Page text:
I want to preface this post by saying that though this a subject I have personal experience with, it is not a fresh wound in the sense I am not writing out of spite or anger, or any motivation other than a sincere desire to see those who have strayed come back into the fold.

That being said, it breaks my heart any time I hear stories of how someone’s perception of God was permanently altered because of a negative experience they had with a pastor or other member of their local congregation. These events range on the scale from the inconvenient to the downright traumatic. What do you do when something painful happens to you? What can you do? It can be awkward and very difficult to navigate these situations, but fortunately there are steps you can take to facilitate healing and move forward.

1. Know that it WILL happen, if it hasn’t already

I don’t mean this as a foreboding prophecy, but every believer who is actively engaging with a community of faith will be hurt in one way or another at some point in time. It’s just the nature of living and doing life with other people, and it’s nothing new either. We should never be surprised when the pain and suffering of the world infects a local church community.

2. Own what is yours, and let go of the rest

It can be tempting to want to lash out, immediately move on from the incident, or just ignore it altogether. None of these responses are particularly helpful to the wounded or the offender. If you had some participation in the offending incident, however minuscule it may be, offer your apologies for that portion. It will release some of the gangrene attempting to fester in your heart.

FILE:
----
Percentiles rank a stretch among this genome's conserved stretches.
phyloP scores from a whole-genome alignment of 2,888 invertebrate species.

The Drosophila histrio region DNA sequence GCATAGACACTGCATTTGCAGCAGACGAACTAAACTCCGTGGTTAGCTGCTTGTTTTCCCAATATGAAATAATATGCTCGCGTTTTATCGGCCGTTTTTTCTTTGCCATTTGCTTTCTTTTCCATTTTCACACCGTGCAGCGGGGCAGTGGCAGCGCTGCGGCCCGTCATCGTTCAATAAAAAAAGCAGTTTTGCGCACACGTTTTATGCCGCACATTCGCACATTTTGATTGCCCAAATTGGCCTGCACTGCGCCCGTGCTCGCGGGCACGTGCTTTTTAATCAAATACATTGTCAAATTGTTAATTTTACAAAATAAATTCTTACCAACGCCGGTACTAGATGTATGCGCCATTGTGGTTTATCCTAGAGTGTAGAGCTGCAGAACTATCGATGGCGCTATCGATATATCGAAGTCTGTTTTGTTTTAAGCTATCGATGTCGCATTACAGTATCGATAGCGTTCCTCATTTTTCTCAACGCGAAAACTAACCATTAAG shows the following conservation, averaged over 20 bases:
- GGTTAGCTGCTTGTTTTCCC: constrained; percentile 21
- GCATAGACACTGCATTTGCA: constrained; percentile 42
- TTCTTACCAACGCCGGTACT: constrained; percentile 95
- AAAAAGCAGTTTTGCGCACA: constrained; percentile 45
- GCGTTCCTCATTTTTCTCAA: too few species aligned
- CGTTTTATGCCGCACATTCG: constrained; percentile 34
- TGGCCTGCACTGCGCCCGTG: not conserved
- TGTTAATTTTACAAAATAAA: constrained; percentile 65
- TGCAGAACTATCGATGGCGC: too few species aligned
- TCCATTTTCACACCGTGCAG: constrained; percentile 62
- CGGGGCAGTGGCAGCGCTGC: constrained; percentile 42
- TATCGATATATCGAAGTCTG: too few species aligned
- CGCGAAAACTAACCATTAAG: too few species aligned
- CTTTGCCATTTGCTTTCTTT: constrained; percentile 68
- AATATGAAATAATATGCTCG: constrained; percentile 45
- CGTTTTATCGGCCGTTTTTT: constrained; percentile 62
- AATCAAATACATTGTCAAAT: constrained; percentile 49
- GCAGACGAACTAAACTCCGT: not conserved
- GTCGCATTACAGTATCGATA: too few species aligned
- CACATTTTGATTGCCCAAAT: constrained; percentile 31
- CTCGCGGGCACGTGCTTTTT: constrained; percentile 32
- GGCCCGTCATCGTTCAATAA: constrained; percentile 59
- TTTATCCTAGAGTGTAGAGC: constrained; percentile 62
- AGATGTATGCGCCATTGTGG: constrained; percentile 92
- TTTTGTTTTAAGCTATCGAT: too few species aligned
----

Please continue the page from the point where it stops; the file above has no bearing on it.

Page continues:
3. If needed, seek out help and a safe environment for healing

If the event that transpired was traumatic, you should likely seek outside help from a counselor who can offer a non-biased assessment of the situation. If you have attempted to reconcile with the offender, but they don’t seem interested or won’t admit they did anything wrong, it may be wise to remove yourself from the situation altogether, if only for a season. Pray that God would provide you with a safe community of believers who can support through your trying time.

4. Being hurt by the church is never God’s heart, and also never a reason to resent or reject him entirely

Because so often the perpetrator is a pastor or other leader in the church, it can be very easy to associate that person’s actions with God’s heart for us. This is almost never the case. It is certainly warranted to express your anger and pain towards God, wondering how or why this could happen. But using a hurtful pastor as a reason for rejecting God is like claiming a sick sheep is evidence of an unloving shepherd. Things happen. People get sick and hurt each other. Jesus is the Great Physician who has already and continues to absorb all the hurts of the believer unto Himself.

5. There are healthy communities out there

Don’t give up hope! If you’re like me, you may be tempted to use a hurtful incident as an excuse to detach and remove yourself from the church body. This almost always goes badly. We were designed to live life with others, and our flourishing depends on speaking and receiving the truth of the Gospel. God is capable of redeeming every painful experience to bring more glory to Himself. And that, thankfully, is extremely loving.


What are your thoughts? Is there anything you agree/disagree with? I know this is a very personal issue, but it’s one I would like to see more discourse on in the faith community.